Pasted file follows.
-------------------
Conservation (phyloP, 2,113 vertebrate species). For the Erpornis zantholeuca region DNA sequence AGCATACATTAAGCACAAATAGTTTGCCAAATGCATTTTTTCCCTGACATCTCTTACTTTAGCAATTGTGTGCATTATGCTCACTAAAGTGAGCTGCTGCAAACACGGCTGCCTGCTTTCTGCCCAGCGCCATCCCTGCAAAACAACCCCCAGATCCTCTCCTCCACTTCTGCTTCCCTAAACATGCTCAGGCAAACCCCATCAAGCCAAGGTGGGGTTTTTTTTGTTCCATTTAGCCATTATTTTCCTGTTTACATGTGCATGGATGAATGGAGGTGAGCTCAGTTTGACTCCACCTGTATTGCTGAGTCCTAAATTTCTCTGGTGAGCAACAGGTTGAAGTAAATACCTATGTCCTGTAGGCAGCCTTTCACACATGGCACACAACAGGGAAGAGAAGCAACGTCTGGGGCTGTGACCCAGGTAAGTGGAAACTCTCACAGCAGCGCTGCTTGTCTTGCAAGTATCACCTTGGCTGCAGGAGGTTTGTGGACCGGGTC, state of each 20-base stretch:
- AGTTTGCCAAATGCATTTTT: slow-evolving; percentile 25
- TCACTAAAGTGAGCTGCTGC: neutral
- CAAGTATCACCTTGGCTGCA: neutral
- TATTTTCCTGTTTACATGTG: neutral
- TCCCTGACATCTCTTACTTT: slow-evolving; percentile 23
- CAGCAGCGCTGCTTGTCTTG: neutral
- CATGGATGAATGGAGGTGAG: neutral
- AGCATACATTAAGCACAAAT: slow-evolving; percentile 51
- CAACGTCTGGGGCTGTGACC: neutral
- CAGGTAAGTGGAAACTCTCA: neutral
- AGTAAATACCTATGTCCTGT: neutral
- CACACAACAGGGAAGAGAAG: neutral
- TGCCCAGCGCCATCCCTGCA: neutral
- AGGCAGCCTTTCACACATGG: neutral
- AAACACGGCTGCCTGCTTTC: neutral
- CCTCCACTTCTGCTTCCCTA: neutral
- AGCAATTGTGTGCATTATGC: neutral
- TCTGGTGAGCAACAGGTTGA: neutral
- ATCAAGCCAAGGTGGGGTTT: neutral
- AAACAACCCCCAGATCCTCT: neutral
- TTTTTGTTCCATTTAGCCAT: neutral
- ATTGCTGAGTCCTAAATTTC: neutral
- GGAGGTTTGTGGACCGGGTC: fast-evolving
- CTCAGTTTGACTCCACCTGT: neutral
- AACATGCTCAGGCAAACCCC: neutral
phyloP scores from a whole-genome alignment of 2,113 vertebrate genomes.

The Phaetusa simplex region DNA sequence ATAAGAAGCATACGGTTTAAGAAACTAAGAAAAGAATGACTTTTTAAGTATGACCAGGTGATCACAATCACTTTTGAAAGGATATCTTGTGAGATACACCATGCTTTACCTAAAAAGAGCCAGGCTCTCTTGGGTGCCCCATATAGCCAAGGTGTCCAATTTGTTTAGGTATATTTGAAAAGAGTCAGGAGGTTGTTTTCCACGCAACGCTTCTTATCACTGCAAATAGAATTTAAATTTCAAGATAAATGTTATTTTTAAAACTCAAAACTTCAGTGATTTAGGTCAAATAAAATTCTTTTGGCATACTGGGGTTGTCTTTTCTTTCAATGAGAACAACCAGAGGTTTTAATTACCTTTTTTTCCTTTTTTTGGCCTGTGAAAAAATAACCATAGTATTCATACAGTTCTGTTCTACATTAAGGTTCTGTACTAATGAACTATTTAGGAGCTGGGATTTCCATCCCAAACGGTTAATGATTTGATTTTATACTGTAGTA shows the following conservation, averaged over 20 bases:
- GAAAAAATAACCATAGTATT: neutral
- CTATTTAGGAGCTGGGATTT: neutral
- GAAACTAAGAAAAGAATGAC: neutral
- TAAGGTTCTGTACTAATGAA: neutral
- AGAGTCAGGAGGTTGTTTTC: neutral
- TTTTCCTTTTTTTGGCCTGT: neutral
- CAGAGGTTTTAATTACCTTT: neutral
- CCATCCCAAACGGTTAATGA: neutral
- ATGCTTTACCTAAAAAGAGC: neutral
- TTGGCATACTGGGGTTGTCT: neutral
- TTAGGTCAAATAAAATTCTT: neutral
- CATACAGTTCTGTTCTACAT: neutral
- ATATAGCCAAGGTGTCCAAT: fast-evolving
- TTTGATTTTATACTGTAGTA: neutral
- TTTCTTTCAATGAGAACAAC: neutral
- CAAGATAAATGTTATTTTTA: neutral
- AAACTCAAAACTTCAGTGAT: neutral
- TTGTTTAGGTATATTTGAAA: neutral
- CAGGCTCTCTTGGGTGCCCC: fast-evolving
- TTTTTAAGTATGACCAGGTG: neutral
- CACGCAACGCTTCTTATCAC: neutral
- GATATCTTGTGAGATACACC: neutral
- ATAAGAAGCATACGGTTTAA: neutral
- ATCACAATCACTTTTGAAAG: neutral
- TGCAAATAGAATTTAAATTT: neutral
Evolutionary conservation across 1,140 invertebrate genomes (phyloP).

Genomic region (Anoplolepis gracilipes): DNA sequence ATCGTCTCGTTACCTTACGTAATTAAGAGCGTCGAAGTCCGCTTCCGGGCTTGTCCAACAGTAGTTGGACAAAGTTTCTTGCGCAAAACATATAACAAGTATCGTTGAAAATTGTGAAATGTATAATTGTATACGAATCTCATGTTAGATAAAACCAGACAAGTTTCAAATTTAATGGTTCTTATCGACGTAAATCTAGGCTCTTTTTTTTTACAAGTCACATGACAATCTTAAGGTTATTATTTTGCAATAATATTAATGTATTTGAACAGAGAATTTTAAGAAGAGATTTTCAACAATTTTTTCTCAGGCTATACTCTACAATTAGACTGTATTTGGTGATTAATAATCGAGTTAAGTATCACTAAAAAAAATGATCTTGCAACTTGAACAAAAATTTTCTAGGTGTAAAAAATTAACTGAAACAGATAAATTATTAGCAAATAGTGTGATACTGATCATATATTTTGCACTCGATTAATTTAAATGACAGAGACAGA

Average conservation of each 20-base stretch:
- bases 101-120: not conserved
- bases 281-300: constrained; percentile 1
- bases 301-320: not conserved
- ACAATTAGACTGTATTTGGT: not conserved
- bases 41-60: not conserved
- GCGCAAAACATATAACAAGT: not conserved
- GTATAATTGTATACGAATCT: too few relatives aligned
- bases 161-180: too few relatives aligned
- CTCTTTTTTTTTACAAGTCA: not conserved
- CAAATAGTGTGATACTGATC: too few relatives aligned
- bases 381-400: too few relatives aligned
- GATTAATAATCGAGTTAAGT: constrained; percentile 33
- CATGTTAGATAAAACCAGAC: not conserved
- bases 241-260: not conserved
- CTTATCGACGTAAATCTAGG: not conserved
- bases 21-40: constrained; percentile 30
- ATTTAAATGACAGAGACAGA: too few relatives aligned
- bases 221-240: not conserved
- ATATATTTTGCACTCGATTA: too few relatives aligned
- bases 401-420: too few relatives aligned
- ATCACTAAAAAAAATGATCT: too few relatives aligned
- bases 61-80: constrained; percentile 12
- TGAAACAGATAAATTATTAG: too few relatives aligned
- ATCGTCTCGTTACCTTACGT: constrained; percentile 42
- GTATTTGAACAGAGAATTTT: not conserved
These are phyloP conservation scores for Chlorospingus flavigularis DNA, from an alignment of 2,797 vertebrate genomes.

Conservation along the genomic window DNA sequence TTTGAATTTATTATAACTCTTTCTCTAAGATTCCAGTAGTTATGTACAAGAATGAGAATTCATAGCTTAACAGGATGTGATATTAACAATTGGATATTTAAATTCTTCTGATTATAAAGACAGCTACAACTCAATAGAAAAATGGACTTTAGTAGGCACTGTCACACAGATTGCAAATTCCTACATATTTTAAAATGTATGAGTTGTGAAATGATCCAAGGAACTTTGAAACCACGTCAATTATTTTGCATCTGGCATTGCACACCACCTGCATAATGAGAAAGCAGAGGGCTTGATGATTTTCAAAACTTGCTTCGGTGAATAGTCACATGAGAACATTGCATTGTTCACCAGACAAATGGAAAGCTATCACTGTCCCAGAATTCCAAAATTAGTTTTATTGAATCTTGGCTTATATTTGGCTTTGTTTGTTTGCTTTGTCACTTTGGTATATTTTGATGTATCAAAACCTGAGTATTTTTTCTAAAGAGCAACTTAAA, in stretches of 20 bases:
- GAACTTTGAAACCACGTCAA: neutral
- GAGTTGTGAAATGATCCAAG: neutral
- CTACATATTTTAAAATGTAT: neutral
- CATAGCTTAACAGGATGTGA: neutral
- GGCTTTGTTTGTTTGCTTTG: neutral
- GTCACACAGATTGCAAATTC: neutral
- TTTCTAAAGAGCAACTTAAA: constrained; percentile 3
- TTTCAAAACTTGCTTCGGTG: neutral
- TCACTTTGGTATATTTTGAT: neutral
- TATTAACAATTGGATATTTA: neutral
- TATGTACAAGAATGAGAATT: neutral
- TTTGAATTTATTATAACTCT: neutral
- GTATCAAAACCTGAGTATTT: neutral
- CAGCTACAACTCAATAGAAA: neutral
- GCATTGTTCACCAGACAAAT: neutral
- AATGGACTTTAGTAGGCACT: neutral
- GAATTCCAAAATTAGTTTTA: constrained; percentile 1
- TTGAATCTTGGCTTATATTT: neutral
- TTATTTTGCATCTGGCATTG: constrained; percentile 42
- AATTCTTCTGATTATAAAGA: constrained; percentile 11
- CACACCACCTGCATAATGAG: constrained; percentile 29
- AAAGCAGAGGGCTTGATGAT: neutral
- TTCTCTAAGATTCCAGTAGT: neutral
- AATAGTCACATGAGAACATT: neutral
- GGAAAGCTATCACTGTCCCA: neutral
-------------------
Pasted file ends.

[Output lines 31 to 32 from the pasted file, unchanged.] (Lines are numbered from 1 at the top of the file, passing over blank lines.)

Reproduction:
- GAAACTAAGAAAAGAATGAC: neutral
- TAAGGTTCTGTACTAATGAA: neutral